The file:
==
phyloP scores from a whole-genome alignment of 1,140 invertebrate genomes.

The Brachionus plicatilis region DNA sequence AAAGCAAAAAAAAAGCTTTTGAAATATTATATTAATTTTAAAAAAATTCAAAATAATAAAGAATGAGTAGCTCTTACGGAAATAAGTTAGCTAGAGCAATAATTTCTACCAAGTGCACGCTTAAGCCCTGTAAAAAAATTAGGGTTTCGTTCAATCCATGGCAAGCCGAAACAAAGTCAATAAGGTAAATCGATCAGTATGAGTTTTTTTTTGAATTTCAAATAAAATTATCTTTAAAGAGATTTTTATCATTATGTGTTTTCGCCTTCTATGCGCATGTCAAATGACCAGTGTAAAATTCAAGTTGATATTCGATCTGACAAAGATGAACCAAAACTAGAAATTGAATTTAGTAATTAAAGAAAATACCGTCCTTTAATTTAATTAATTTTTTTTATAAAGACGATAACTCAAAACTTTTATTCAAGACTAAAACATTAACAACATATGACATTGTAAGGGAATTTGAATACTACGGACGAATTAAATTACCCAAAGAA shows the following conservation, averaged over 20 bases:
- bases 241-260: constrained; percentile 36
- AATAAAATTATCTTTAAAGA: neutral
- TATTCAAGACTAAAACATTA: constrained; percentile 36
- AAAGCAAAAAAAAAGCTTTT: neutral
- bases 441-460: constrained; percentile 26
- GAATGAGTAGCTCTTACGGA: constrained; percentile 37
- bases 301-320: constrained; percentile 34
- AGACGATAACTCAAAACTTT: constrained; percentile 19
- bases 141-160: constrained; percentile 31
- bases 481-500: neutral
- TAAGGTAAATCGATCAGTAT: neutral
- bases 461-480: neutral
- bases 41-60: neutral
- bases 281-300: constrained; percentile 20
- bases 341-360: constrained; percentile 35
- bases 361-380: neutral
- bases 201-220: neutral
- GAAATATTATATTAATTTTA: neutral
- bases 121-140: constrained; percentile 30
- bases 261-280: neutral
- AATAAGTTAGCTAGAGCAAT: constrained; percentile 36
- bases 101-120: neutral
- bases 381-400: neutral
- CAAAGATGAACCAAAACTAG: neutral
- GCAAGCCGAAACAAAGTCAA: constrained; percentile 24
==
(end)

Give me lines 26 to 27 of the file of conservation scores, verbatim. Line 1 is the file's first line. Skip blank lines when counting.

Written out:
- CAAAGATGAACCAAAACTAG: neutral
- GCAAGCCGAAACAAAGTCAA: constrained; percentile 24